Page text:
There are concerns for the future of Britain’s round of the World Rally Championship after the FIA delayed its decision to give this year’s route a green light.
The governing body has objected to the use of the Great Orme/Llandudno stage as the bonus point-paying Power Stage on the final day of the October event.
Current WRC sporting regulations state the Power Stage should “be representative of the rally.” The FIA feels the all-asphalt Orme and Llandudno town stage fails to meet this criteria.
Using Llandudno would bring world championship competition to closed roads in a British town for the first time ever – and deliver significant benefit to Wales.
Wales has invested political energy in ensuring the closed-road legislation was in place to allow this to happen, while delivering additional funding to ensure helicopter shots of the dramatic north Welsh coastline were beamed around the world from the Power Stage.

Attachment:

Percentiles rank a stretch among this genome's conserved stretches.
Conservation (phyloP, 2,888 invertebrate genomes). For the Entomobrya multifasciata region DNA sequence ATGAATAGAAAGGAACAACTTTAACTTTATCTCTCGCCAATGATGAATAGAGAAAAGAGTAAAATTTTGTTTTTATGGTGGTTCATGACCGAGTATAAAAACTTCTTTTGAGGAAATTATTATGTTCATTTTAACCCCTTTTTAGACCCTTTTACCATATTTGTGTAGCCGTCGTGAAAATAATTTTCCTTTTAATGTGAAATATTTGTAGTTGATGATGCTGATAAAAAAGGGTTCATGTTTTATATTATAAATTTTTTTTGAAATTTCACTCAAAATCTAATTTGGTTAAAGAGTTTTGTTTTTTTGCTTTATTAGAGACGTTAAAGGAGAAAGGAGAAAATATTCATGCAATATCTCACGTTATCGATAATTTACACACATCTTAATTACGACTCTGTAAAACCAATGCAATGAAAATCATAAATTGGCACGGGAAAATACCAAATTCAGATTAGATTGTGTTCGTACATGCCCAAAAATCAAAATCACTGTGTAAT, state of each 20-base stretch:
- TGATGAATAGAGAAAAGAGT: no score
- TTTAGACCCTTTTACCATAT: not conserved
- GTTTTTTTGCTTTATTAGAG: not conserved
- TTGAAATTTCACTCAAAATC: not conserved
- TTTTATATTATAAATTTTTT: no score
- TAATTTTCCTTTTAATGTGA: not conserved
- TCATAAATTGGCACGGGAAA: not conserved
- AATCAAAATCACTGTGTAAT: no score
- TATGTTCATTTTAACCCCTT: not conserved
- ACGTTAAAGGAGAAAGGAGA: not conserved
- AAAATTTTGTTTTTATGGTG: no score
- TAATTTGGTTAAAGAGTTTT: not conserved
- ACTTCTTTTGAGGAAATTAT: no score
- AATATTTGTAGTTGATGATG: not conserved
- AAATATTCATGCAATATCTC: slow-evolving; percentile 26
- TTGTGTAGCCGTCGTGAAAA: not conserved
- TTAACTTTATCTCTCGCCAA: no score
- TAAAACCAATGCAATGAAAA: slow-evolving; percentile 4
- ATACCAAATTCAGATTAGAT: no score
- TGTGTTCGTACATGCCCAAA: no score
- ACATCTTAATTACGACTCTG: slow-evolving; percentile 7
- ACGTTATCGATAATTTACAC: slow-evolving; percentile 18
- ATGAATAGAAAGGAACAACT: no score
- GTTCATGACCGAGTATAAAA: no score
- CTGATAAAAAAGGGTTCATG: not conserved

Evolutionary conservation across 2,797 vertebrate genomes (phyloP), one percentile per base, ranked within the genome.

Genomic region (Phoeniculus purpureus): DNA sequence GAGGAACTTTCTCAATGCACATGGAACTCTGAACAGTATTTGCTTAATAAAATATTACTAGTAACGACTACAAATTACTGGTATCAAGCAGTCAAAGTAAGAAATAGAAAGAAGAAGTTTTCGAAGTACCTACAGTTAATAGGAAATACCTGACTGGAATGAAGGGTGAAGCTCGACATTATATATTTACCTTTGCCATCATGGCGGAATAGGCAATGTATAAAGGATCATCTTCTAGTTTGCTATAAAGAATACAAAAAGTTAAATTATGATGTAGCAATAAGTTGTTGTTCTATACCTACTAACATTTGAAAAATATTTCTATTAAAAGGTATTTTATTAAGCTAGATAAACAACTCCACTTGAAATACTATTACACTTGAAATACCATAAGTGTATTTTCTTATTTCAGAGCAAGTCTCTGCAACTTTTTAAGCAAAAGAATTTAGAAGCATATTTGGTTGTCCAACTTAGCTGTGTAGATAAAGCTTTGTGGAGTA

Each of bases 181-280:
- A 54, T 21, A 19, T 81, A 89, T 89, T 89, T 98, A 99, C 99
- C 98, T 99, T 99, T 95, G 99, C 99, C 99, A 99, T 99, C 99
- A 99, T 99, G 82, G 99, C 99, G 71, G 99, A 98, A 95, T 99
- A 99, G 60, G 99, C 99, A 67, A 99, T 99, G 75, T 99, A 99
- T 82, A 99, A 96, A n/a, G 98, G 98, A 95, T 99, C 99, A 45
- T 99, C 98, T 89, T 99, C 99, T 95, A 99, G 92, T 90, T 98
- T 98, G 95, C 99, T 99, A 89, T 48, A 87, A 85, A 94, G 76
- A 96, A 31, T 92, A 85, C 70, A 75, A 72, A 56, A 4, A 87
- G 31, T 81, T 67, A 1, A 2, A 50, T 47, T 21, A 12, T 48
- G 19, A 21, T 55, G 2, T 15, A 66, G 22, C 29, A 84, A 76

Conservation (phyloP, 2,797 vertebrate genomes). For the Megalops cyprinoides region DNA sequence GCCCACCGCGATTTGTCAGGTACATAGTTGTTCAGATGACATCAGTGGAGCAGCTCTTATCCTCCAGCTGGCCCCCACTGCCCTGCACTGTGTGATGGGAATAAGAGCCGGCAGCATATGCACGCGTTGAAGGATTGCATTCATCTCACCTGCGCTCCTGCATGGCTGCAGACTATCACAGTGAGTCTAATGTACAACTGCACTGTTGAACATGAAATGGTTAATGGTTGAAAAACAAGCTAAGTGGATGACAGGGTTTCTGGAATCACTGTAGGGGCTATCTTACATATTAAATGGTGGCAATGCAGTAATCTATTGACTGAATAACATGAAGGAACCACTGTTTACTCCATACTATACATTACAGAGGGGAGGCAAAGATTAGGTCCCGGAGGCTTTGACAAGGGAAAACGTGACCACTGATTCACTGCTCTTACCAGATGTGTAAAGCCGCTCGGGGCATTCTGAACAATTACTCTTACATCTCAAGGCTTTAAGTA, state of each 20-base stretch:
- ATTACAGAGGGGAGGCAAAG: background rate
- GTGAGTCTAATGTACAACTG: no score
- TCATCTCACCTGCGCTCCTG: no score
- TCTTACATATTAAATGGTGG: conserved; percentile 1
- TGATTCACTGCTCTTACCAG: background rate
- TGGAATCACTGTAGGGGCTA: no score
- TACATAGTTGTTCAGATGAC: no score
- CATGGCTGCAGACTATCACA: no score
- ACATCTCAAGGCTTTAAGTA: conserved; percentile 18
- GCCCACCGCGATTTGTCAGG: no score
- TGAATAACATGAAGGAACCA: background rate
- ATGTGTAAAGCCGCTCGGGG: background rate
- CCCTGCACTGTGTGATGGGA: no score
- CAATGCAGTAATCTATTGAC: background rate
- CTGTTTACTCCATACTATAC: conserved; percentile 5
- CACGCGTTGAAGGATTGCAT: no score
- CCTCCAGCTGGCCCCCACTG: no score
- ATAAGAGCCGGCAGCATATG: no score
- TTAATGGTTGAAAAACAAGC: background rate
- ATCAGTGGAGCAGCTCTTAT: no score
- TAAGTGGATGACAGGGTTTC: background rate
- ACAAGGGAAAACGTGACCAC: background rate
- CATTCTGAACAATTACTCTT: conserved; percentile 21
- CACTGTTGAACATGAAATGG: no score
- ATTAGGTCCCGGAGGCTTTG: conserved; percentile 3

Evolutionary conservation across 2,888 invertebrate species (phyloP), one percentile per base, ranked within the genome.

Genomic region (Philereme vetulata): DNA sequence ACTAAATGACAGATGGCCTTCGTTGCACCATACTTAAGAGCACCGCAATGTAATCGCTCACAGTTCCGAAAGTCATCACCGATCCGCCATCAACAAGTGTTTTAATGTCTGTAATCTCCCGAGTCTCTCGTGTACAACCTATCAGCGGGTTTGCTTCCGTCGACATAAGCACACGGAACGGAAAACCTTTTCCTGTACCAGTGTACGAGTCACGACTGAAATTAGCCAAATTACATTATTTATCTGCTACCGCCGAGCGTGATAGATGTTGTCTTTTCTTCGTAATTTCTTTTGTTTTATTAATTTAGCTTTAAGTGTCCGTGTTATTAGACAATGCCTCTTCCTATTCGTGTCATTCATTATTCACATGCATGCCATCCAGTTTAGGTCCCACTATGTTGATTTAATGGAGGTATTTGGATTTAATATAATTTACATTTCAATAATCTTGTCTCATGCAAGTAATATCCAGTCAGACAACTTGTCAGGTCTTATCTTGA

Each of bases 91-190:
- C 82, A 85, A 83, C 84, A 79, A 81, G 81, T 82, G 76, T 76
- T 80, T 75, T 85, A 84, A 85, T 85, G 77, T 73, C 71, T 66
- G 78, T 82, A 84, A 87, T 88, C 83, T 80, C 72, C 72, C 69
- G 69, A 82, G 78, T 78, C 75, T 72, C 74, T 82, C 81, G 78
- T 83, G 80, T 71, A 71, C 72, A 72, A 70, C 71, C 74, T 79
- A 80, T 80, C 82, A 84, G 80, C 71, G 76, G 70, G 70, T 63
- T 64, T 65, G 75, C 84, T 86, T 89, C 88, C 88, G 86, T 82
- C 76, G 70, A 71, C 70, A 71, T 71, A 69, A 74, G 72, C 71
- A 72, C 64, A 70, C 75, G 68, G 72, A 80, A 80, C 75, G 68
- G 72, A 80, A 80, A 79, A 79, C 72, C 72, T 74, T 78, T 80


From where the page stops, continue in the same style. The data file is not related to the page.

A well-placed source told Motorsport.com: “The potential fall-out is massive.
“Wales is absolutely on the boil for this; it’s rightly seen as a fantastic way to show off some of its most beautiful coastline.
"Don’t forget, the event has moved right to the front of October for this season, which means real potential for great weather, big crowds and some amazing shots from the helicopter.
“Nobody’s under any illusions here, the organisers are aware that the Great Orme is different in nature to the rest of the route, but the problem here really lies with woolly rules.
"If asphalt stages can’t be run on gravel rallies, then why has a waiver been issued for such a stage in each of the past five years? The issue is with waivers, especially when so much of the argument is utterly subjective.
"And in terms of a Power Stage being worthy of five points, are any of these final 10km stages really worthy of the points? The Power Stage is a promotional creation and should be treated as such.”
It’s hoped that promotion from the Great Orme, and the potential 30,000 fans lining the Llandudno streets, will help secure an extension to Welsh backing of Britain’s WRC round.
The current three-year agreement with Wales ends this year.